- News Home
6 March 2014 1:04 pm ,
Vol. 343 ,
- 6 March 2014 1:04 pm , Vol. 343 , #6175
- About Us
Attack of the Caterpillars
21 July 2005 (All day)
Most caterpillars are docile vegetarians, content to while away their days munching leaves. But a new study has found a glaring exception to this rule: a Hawaiian caterpillar that ensnares snails in spiderlike webs of silk before devouring their flesh.
Hawaii is full of oddball insects. Scientists attribute this to the island's remoteness--it's the most isolated landmass on Earth. Some of the more bizarre finds include the oxymoronic flightless fly and the spearing spider that uses enlarged claws to impale prey. Now joining these ranks is the Hyposomocoma molluscivora, a snail-stalking caterpillar that reaches up to 10 millimeters in length.
Like other caterpillars, Hyposomocoma appeared to have some camouflage attached to its body. But these decorations were unusual: fragments of snail shells. So Daniel Rubinoff, an entomologist at the University of Hawaii at Manoa, took a few back to the lab. Oddly, the caterpillars shunned usual food. When the team tried to feed them carrots, the insects starved to death. Then the researchers thought about the shell attachments. When offered live snails, the caterpillars dug in. Rubinoff was incredulous: It was like "discovering a wolf diving for clams," he says.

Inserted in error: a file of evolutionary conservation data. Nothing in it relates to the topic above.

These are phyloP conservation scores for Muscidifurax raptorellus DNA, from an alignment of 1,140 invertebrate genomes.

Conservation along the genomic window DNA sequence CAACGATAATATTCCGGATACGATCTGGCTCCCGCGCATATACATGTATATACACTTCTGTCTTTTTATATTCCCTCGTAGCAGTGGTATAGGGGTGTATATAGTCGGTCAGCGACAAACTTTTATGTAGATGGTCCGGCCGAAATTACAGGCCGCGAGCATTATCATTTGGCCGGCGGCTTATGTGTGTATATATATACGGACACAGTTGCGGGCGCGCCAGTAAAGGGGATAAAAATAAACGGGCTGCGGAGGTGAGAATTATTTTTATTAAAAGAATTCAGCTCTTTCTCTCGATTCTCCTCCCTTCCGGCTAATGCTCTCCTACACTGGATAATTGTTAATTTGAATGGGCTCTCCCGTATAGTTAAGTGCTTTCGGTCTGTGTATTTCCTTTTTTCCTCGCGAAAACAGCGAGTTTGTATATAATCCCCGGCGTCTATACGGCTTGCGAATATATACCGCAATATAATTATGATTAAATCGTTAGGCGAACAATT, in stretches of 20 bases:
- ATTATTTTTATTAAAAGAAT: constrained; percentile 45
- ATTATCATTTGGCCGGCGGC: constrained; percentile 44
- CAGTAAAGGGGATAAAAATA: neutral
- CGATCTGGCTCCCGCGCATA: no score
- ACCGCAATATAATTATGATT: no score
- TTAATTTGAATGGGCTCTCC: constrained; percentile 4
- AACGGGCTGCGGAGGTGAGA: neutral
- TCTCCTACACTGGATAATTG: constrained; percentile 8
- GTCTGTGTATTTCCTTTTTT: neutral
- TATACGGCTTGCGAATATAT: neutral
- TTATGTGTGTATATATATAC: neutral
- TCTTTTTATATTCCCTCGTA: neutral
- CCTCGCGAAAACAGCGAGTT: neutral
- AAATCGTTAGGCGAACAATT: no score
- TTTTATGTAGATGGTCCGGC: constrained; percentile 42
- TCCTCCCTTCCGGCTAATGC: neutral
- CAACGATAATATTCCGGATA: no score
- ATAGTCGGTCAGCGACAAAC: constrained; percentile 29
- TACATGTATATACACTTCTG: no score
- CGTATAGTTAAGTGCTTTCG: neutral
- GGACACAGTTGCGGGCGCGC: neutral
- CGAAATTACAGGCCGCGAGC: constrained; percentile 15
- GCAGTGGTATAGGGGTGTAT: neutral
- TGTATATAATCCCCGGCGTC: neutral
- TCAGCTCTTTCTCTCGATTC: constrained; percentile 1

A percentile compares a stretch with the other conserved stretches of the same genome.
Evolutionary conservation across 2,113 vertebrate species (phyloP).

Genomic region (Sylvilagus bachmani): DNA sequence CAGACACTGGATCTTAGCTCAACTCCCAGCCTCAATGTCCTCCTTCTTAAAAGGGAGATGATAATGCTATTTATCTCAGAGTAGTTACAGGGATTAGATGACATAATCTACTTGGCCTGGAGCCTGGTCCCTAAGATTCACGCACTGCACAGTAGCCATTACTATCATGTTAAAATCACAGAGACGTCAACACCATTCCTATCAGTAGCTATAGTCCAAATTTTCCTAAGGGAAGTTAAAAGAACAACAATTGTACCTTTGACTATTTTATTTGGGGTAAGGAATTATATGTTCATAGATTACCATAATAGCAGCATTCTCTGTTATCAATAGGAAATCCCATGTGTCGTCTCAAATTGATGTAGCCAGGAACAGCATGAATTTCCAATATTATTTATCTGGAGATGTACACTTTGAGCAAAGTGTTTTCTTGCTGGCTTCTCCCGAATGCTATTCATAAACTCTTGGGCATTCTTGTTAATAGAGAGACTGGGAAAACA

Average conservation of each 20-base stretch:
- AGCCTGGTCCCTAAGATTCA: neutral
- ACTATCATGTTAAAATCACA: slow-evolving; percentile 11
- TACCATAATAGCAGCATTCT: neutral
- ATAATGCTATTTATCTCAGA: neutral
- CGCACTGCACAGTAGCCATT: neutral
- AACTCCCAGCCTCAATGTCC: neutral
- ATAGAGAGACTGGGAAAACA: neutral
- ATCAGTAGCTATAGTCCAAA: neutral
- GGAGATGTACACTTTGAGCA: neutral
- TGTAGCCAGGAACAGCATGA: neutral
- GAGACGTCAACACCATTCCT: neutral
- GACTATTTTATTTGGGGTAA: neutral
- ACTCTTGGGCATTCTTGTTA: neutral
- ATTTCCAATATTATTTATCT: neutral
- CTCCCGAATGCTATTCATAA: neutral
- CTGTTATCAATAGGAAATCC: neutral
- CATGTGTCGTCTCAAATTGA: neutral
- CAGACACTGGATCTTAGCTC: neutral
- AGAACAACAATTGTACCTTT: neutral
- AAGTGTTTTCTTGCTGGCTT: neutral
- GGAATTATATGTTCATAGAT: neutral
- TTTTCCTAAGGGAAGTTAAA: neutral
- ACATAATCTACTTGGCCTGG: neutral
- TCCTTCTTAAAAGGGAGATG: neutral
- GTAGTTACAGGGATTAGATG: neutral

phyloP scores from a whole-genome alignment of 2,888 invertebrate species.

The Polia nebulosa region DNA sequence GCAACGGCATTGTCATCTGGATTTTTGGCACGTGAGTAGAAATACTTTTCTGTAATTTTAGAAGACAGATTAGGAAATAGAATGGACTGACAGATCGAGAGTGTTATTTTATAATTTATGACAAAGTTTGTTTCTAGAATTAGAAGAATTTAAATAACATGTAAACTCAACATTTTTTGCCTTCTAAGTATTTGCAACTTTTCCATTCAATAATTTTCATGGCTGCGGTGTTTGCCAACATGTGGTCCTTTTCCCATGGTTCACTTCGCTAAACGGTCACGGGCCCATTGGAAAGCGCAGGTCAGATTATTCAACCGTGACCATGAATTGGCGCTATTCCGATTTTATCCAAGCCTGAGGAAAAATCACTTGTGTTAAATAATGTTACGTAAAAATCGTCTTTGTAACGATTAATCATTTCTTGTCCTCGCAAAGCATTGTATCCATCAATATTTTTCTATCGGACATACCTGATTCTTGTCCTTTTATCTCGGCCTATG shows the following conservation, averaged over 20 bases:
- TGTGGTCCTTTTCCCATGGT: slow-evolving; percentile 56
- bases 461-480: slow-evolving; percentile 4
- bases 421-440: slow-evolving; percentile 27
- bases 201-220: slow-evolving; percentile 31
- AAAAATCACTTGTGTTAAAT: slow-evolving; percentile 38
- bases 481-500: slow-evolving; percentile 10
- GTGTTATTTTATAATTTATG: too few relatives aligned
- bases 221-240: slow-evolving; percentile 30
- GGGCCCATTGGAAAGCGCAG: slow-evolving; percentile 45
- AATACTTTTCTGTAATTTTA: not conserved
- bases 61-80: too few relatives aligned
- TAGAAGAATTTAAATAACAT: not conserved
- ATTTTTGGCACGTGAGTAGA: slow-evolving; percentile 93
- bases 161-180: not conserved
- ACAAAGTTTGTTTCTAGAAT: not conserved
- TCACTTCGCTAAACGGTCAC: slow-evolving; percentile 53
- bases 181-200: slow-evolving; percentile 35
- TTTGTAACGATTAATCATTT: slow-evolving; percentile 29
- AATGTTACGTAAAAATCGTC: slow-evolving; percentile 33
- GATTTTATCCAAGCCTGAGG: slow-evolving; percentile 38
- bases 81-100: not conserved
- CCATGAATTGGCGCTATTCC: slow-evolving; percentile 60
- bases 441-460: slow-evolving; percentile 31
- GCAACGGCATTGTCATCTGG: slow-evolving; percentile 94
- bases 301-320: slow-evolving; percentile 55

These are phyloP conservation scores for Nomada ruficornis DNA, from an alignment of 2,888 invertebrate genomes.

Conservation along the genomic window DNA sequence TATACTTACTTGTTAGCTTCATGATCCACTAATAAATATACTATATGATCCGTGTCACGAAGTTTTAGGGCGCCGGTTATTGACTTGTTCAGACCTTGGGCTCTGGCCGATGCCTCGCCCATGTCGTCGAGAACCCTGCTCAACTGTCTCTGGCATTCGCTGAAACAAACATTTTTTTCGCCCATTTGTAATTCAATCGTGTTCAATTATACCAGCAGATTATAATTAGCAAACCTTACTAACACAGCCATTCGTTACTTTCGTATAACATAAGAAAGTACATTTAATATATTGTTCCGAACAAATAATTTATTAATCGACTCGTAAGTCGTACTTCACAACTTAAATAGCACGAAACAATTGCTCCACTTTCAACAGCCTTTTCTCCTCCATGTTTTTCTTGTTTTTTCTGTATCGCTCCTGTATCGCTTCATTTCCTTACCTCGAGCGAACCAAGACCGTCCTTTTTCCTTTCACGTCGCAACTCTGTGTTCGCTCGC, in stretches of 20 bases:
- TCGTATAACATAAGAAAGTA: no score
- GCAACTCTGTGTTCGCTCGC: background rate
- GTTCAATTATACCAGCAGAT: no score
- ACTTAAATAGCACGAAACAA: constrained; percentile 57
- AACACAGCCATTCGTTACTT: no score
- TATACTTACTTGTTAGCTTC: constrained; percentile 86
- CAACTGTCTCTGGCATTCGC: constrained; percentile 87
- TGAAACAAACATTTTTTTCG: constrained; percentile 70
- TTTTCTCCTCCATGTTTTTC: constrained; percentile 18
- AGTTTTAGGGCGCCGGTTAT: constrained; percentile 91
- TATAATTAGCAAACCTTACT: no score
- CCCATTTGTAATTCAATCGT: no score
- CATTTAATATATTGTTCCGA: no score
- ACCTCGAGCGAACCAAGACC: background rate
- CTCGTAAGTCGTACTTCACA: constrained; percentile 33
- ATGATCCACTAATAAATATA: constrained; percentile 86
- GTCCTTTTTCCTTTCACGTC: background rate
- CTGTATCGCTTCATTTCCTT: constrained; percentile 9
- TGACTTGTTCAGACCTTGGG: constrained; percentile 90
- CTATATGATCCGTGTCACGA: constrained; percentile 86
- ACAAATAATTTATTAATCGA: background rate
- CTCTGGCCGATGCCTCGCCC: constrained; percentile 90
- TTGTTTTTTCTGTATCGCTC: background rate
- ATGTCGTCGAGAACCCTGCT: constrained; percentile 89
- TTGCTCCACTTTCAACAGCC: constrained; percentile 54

And the oddities didn't end there. The caterpillars turned out to be talented hunters. The researchers observed them spinning webs of silk that trapped snails against leaves--a behavior not seen in any other caterpillar species. "I have hundreds of pictures because I just couldn't believe it," says Rubinoff, whose team reports its discovery 22 July in Science.
"I have been watching caterpillars for a long time, and this finding is quite novel," says Steven Montgomery, an entomologist in Hawaii who more than 2 decades ago reported the first predatory caterpillar--a species that fed on other insects. The next step will be studying Hyposomocoma's close relatives to see when and how these behaviors evolved, adds Rosemary Gillespie, an entomologist at the University of California, Berkeley.